Monday, July 20, 2009

DRM – Dead For Music Downloads – Video DRM Just Getting Started


In a bold, exciting headline TorrentFreak declares that “DRM is Dead, RIAA Says.”  I concur that DRM is definitely dead for music downloads and it is certainly a milestone that representatives of the RIAA are admitting it now.  But we still have a very long way to go – just look at video.

Music Download DRM is Dead

The torrentfreak article explains the context of the quote this way:

Jonathan Lamy, chief spokesperson for the RIAA declared DRM dead, when he was asked about the RIAA's view on DRM for an upcoming SCMagazine article. "DRM is dead, isn't it?" Lamy said, referring to the DRM-less iTunes store and other online outfits that now offer music without restrictions.

Hearing that the RIAA is declaring DRM dead for music is nice – although we’ve known this for a while now (to say the least) even if they haven’t.  There are now many avenues to get DRM-free digital downloads of music from Amazon, iTunes and other legitimate sources.  But how about DRM on video?

DRM on TV, Movies and eBooks – Just Getting Started

Just as music DRM is going away, DRM on TV streaming (Hulu etc), Cable TV Tuning (Encrypted Digital QAM/ CableCard & soon Satellite TV Tuners?), Video Downloads (iTunes & Amazon) and DVDs & Blu-Ray Disks all have plenty of DRM or encryption with copy restrictions making it more difficult to view and listen to the media you purchase.  I use the word purchase a little loosely since the media you pay for with DRM really is intended to be more of a “rental” of sorts.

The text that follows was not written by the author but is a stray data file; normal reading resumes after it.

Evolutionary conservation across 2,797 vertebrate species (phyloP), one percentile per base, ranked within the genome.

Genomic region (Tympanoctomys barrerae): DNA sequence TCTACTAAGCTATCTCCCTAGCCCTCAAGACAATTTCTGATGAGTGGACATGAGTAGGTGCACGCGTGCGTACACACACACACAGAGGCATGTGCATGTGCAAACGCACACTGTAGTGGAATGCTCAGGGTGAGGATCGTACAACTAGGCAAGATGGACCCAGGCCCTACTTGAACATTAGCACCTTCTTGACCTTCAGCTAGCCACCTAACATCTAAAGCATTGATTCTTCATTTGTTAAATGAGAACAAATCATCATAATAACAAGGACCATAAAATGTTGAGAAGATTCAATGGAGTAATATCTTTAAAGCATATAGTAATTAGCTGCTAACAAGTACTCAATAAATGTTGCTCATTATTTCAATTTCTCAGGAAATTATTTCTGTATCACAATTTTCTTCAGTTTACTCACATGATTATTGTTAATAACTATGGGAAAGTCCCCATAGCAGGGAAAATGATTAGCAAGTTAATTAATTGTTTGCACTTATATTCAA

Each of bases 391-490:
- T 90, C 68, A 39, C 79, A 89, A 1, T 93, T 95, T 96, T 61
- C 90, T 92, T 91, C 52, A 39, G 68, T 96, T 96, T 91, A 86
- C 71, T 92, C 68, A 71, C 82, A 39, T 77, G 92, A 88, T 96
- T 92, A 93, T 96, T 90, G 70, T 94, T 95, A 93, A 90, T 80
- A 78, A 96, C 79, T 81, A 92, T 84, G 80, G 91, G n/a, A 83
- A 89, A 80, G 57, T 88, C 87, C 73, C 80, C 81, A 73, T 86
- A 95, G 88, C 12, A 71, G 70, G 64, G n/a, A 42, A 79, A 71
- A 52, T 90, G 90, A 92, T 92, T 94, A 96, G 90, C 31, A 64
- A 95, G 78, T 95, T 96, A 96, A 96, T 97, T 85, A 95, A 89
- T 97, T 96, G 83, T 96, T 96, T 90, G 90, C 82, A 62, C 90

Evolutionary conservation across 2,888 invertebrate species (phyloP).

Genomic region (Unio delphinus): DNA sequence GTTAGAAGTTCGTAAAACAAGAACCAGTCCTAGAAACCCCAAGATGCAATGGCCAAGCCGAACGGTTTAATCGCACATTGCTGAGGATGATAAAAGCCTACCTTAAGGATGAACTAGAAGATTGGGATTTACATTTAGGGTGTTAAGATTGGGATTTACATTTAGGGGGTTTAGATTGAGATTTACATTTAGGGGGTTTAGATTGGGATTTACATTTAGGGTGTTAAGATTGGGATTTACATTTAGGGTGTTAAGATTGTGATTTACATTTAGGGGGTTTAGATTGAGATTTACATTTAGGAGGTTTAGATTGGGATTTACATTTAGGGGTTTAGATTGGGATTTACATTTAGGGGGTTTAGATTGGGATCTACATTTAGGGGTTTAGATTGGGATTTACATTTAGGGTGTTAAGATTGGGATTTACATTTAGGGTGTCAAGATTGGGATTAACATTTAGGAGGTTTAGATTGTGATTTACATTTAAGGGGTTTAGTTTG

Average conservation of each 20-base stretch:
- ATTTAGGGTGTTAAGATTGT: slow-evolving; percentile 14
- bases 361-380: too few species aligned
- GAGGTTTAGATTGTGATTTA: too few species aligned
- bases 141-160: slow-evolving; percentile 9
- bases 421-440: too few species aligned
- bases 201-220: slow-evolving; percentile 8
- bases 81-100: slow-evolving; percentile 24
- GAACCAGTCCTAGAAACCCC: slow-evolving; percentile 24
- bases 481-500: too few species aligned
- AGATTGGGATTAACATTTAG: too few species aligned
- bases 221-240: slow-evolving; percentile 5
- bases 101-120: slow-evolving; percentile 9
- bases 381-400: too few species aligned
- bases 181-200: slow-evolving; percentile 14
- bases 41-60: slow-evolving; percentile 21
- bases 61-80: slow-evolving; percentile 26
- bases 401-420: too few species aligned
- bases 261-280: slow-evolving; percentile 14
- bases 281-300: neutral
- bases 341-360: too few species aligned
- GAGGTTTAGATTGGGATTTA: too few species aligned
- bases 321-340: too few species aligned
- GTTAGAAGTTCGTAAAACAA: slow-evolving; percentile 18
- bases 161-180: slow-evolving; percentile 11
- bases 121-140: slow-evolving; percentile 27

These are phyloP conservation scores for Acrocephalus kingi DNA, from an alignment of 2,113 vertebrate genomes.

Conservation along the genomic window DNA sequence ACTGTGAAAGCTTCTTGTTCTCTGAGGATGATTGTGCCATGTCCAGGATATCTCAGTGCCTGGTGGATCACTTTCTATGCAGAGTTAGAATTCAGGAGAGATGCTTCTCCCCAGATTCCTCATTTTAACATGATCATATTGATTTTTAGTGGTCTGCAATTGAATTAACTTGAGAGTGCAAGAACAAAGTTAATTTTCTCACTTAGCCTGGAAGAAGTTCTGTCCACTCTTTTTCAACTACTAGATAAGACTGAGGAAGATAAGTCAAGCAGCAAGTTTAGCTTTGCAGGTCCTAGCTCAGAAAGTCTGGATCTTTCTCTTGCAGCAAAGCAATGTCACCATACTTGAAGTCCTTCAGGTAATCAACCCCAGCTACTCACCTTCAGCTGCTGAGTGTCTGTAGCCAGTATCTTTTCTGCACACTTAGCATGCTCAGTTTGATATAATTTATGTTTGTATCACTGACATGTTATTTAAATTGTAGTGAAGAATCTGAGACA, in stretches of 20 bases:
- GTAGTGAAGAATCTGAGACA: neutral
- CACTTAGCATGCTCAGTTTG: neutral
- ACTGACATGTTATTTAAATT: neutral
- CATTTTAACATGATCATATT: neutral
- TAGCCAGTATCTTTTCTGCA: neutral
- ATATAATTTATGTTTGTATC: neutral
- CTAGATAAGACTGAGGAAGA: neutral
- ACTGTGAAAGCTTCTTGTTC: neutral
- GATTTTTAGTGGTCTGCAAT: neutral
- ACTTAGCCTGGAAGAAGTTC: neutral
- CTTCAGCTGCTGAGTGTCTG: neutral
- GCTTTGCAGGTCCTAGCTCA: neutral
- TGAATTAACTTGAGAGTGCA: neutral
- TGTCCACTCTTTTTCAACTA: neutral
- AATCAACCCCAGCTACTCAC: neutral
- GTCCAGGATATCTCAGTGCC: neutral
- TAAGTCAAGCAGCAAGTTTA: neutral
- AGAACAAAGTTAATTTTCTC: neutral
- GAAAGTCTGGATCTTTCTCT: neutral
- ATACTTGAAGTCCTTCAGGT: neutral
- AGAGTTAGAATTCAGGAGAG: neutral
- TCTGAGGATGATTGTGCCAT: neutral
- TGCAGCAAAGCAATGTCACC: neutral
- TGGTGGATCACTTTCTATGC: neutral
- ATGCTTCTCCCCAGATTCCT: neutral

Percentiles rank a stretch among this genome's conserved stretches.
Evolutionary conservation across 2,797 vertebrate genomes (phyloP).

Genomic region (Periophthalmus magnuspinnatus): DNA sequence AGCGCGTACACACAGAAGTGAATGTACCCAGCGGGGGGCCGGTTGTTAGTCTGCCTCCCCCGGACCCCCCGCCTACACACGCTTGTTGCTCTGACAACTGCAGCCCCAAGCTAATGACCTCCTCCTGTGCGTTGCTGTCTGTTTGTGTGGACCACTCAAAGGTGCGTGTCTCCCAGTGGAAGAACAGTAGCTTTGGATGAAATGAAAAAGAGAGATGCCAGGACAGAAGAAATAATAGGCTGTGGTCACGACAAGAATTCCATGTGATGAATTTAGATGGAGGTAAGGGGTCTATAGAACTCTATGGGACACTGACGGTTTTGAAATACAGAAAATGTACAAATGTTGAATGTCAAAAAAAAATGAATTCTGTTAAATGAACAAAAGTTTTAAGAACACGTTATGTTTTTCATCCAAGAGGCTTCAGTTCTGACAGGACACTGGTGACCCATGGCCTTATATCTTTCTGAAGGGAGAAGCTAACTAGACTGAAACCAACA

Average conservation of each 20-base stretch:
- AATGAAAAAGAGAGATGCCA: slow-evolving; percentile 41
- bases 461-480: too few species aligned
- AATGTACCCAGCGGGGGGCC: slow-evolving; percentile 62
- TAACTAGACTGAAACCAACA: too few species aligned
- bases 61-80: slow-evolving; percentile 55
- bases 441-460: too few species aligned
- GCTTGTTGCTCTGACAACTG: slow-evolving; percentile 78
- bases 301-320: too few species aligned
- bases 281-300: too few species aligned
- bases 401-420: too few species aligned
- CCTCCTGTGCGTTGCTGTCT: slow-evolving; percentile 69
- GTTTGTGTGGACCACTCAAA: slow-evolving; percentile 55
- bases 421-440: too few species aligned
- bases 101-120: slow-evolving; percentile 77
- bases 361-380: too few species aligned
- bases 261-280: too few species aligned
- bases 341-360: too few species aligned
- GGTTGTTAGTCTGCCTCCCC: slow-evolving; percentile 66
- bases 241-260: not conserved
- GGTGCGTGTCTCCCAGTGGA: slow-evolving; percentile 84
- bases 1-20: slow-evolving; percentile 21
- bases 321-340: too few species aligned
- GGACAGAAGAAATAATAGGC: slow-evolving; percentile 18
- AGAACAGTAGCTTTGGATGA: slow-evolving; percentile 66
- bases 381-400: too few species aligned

You’re Renting those DRM’d Media – not owning

Take for instance the Amazon debacle of last week.  Yes the books Amazon pulled from customers Kindles were in fact “unauthorized.”  But the fact that Amazon pulled the books right from customers Kindles (even though they did credit the money back to those customers) without notice or an “ok” from the owner of those Kindles shows one of the dangers of DRM’d media.  Many other examples of DRM’d music going away when the “DRM server” was pulled are all examples of why we do not want DRM on items we purchase.

DRM on All CableTV – Removing the “Analog Hole”

Let’s not forget that the MPAA had plans to some day close the “analog hole.”  Which would mean forcing video to HDMI-only.  The MPAA push for something they call "Selectable Output Control" (SOC), a way of ensuring your set-top cable box can't show certain content on the analog output so you won't copy it is another example of “locking down” the content and forcing you to their limited rules.  The MPAA request was knocked down by the FCC last year, but I don’t see the MPAA giving up this fight any time soon either.

There Must Be a Better Way

The ills of DRM have been widely talked about of course as have the reasons media companies have put encryption and DRM onto that media.  My problem with DRM is mostly around the shackles it puts on your use of that media.  It hinders the use of the media on your Home Theater PC, mobile devices, eBook Readers etc and makes it more difficult for the paying customers to enjoy the media they are willing to pay for.  There has to be a better way – lets hope the other media industries come around faster than the music industry has and finds a better solution than DRM.

For the full article on the death of music DRM check out TorrentFreak

via Lifehacker